See here for instructions that you can already follow at home.
For how long do I need to take care of my pelvic floor?
Pelvic floor exercises should be done regularly by all women throughout their life. You can do them anywhere and at any time – nobody will know! It is about more than postnatal rehabilitation, it is also about taking care of yourself as a beautiful woman, and not just a mom.
How will I know if my pelvic floor needs strengthening?
Here are some ways you can tell, though you might not experience all of them or any at all and still need some help:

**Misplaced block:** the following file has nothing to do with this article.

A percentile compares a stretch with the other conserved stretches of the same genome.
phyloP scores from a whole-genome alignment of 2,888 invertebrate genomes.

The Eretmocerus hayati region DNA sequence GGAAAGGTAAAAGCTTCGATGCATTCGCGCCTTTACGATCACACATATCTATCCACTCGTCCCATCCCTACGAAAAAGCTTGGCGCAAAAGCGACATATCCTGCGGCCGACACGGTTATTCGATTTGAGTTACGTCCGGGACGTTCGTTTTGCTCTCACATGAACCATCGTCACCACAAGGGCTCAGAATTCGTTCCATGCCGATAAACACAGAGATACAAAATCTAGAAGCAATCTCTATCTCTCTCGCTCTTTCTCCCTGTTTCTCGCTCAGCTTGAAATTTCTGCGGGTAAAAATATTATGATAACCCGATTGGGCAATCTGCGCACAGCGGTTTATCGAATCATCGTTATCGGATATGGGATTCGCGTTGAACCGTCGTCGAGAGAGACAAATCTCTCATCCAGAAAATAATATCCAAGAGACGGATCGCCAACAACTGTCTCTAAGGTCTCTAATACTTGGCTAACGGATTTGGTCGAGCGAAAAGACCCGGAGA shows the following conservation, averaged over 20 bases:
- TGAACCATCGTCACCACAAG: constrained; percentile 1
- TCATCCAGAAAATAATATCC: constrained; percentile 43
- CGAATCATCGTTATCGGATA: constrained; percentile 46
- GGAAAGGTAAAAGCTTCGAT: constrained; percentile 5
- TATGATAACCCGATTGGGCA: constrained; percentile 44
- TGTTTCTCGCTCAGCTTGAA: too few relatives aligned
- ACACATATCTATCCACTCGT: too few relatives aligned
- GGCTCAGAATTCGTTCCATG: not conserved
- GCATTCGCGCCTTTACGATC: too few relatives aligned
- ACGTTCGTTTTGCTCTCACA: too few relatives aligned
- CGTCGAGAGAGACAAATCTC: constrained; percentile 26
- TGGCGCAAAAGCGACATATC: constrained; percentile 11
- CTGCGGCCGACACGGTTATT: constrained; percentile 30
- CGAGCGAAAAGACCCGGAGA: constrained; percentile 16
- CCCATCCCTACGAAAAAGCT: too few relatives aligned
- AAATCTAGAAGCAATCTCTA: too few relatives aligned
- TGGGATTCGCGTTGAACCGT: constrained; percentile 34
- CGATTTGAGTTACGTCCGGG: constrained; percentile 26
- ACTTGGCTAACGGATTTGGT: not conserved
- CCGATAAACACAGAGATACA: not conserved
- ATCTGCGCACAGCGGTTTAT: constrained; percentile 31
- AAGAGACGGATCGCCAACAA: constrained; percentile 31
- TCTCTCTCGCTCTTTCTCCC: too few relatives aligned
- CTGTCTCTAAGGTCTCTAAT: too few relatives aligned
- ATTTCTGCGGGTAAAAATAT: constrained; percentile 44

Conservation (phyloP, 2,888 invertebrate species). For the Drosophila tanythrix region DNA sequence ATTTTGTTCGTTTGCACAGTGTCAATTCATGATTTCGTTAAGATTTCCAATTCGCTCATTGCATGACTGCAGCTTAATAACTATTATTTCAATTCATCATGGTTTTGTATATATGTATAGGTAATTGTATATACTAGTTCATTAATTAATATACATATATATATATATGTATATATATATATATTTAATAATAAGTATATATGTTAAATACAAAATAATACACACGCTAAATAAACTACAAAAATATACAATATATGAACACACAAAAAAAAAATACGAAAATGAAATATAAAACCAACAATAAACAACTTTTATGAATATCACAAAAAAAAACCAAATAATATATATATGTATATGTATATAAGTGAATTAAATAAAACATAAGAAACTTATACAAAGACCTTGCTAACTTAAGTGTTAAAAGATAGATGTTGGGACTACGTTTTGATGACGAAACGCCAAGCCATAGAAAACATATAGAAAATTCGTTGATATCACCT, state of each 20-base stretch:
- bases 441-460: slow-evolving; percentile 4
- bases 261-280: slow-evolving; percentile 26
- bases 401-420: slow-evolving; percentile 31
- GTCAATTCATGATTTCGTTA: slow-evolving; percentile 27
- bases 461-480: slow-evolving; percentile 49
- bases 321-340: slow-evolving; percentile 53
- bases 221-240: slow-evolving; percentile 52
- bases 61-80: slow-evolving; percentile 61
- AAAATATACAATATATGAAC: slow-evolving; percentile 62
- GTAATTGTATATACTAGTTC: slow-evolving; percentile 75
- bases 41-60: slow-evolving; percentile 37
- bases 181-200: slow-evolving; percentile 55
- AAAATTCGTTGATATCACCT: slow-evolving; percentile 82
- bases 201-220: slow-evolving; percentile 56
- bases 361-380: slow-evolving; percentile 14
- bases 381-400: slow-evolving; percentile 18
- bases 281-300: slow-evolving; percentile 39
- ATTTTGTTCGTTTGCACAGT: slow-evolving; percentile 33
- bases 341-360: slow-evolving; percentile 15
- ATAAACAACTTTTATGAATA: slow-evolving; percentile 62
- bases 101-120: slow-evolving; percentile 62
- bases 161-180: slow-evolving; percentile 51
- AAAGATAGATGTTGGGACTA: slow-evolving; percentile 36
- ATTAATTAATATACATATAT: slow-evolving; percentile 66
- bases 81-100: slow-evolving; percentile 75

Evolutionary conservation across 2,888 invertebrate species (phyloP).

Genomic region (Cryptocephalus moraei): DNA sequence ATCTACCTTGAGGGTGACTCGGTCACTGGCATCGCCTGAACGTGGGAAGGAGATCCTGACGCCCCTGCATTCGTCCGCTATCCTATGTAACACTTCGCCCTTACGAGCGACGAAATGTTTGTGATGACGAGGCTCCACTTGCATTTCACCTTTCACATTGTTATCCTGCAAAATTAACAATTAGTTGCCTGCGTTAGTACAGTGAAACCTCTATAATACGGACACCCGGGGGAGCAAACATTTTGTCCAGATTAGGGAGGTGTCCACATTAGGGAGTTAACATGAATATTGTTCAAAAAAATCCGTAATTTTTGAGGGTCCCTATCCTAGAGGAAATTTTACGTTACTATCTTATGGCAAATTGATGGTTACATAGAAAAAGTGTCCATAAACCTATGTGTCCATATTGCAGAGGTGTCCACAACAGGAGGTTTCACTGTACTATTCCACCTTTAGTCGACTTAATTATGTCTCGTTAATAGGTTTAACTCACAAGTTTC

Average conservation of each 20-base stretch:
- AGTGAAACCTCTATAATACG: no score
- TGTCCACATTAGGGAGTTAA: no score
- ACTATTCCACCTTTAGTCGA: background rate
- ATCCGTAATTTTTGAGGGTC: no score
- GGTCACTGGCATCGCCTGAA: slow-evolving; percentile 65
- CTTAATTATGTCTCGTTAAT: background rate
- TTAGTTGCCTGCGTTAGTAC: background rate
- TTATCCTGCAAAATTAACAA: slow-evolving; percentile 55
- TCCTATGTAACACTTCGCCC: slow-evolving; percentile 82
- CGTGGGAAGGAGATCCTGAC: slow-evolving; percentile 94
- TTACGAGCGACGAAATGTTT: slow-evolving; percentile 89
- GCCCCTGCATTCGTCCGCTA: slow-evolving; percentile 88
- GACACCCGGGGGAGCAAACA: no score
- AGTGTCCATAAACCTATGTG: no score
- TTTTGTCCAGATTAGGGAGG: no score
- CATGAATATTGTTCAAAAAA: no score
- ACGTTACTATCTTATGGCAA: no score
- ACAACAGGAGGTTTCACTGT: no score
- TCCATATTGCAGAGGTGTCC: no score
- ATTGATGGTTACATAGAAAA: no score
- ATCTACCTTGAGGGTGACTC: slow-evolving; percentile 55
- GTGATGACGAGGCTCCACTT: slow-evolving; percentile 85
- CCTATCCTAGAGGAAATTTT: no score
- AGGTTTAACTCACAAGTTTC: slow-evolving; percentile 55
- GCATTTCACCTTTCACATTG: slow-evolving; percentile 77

- If your vagina is still open when lying down on your back, or you have a "wide" feeling.
- If you are experiencing lower back pain.
- If you urinate when laughing, coughing and sneezing.
- If you feel heavy or loose in the pelvic area.
- If you can't feel when your bladder is full, or if you find it difficult to stop urinating midstream. (Please note that you should only do this as a test, not as an exercise)
Pelvic floor rehabilitation could be recommended by your doctor at any time in your life if you have problems of incontinence, prolapse, downward sliding pelvic organs, or difficulty or pain during intercourse. Depending on the problem, pelvic floor exercises may not be enough and surgery your only option. However, if you keep up your exercises and address any problems as soon as they present themselves, surgery can be avoided.
What else can I do to help recover my pre-pregnancy shape?